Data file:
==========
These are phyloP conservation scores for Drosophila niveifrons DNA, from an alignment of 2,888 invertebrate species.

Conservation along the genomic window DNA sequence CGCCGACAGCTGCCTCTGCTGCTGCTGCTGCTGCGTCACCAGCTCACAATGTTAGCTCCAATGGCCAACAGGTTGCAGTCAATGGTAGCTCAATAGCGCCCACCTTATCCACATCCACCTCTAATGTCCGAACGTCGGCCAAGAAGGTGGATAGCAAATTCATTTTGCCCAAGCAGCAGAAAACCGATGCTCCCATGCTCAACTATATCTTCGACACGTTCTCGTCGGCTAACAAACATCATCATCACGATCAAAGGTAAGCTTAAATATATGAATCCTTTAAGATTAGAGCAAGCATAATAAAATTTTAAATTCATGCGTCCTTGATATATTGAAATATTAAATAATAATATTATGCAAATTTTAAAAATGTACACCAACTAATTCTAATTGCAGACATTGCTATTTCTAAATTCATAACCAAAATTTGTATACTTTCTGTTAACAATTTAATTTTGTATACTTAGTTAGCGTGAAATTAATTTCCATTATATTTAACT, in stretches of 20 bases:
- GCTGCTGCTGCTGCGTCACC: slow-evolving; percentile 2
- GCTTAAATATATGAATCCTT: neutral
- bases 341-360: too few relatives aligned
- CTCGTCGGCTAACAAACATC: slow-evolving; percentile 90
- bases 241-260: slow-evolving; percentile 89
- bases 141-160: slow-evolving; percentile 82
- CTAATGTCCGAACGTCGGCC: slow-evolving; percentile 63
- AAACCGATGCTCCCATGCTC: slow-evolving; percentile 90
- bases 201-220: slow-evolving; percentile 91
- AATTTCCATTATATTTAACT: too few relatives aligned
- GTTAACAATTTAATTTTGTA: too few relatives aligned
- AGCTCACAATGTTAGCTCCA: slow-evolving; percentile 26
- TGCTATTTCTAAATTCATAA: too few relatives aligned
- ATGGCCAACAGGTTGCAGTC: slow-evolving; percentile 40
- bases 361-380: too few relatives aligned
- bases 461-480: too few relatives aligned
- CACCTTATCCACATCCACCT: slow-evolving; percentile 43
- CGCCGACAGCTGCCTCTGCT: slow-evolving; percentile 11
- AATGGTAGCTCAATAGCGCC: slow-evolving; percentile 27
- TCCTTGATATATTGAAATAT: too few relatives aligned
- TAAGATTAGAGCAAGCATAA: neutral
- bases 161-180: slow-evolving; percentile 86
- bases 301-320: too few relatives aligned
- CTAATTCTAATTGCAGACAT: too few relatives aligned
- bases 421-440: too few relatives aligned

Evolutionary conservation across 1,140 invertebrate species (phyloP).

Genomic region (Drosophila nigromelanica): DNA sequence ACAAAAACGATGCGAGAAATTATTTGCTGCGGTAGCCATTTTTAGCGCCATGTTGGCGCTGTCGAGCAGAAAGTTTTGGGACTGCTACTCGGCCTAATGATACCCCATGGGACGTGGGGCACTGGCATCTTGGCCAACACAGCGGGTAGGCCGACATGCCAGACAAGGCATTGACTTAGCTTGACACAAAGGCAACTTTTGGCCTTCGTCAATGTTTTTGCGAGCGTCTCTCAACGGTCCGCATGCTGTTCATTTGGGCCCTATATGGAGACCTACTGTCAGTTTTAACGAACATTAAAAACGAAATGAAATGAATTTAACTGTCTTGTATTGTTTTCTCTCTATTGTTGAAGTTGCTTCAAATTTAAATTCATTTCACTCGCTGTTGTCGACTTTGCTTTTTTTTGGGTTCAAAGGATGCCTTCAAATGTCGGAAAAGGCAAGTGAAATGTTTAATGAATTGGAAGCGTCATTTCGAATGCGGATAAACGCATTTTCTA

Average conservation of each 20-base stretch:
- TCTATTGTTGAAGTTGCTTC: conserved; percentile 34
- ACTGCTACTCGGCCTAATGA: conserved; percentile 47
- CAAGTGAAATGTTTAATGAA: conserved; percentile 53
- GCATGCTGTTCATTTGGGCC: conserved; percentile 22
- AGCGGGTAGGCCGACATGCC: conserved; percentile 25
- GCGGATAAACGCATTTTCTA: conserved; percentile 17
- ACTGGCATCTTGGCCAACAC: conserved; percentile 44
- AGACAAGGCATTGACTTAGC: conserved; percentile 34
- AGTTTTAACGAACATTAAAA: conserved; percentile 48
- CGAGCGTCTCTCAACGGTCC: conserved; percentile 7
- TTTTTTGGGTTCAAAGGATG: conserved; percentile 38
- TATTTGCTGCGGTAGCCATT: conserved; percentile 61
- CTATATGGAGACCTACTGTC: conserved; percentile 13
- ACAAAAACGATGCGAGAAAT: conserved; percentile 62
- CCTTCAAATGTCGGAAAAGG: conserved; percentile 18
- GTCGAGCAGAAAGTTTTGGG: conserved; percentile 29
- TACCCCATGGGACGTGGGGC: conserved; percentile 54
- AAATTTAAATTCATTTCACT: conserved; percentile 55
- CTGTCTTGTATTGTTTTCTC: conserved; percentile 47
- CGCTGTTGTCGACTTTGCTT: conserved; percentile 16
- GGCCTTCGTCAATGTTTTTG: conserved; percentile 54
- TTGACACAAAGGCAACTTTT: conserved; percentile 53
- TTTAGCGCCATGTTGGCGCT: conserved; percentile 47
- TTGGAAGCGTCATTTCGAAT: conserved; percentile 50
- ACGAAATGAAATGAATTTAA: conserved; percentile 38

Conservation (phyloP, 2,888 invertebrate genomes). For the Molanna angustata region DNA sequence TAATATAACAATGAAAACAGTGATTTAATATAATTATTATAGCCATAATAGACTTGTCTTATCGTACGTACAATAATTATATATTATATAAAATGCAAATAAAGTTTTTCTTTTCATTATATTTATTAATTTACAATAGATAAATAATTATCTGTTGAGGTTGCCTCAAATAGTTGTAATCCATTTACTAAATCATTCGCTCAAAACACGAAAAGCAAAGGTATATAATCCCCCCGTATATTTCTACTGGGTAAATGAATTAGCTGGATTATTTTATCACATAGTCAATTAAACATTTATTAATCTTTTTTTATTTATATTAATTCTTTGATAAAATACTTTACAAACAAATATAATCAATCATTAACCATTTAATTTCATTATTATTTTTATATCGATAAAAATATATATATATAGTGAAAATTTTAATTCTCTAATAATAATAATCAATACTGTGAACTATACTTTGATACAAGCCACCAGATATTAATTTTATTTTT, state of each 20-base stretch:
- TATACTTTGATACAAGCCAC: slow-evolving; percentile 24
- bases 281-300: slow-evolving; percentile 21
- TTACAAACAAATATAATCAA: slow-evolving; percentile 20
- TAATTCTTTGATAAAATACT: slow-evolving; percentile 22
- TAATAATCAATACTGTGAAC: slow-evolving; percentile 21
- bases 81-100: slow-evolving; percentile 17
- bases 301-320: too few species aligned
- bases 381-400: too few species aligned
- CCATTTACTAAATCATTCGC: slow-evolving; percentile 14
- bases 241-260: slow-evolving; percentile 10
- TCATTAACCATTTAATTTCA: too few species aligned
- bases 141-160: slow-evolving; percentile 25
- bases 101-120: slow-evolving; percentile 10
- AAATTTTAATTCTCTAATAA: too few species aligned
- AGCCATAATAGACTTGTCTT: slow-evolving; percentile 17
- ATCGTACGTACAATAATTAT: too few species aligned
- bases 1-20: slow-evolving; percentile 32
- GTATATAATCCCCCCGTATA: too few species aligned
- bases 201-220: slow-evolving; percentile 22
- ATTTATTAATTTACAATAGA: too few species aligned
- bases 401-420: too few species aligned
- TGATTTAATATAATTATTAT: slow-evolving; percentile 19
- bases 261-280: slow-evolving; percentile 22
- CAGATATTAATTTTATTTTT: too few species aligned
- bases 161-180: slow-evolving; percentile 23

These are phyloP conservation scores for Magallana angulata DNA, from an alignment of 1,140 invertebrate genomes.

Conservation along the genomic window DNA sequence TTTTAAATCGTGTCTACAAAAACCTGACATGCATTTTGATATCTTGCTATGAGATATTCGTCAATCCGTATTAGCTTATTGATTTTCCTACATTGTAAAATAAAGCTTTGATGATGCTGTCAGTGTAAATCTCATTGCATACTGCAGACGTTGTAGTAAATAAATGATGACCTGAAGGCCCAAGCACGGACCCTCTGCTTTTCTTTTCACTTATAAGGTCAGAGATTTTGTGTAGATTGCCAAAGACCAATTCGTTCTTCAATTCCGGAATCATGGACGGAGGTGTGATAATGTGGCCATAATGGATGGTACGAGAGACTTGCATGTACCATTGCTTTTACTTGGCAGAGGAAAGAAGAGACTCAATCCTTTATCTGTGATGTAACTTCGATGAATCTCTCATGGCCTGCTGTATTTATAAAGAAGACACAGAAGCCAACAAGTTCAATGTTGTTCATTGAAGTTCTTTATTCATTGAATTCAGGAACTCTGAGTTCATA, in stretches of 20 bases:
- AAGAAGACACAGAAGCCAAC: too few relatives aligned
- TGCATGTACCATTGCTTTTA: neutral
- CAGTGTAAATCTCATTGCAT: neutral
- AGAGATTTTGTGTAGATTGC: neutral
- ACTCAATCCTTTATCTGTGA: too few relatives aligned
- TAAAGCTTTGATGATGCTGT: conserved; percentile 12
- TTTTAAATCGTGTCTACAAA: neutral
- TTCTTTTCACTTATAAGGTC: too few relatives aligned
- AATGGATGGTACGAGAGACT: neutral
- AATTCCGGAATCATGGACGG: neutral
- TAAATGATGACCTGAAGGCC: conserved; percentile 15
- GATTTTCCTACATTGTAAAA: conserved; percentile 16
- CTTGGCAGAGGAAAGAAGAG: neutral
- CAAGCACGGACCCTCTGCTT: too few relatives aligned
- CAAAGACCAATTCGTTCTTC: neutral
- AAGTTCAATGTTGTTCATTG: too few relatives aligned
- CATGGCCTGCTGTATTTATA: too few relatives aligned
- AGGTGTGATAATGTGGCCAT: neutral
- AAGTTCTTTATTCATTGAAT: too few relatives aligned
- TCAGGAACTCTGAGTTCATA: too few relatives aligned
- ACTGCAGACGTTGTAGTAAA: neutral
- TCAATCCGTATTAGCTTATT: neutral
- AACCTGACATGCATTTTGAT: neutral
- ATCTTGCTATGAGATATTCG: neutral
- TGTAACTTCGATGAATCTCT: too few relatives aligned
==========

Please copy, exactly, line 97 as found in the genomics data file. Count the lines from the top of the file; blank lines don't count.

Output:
- CAAGCACGGACCCTCTGCTT: too few relatives aligned